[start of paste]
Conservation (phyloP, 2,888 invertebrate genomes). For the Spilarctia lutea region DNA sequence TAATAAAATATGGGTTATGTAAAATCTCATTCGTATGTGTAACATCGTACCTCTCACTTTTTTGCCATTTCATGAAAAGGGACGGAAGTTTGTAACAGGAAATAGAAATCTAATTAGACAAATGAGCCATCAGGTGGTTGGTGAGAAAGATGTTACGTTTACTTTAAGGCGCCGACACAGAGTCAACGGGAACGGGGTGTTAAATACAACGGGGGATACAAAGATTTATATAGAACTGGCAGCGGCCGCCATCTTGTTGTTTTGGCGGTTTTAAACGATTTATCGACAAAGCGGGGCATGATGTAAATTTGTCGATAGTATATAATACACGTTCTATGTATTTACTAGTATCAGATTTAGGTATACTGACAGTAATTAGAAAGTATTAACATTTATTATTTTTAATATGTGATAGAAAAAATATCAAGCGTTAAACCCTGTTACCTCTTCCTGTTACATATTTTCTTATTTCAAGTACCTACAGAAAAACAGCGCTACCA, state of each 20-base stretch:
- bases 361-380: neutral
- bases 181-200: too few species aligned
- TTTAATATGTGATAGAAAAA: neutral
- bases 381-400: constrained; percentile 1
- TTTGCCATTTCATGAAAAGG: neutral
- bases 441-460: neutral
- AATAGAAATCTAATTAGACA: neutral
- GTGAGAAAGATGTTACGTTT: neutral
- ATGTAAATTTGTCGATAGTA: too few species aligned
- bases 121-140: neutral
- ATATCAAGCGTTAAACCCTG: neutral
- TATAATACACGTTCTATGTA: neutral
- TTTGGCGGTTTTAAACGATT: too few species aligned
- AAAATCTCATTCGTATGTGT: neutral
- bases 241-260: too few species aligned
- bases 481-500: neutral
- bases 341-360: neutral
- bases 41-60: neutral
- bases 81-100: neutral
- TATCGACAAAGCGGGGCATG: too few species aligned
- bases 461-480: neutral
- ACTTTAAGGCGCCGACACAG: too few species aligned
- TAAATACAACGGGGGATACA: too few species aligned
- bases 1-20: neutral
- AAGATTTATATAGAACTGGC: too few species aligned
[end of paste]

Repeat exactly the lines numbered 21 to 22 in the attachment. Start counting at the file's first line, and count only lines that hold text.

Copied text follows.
- TATCGACAAAGCGGGGCATG: too few species aligned
- bases 461-480: neutral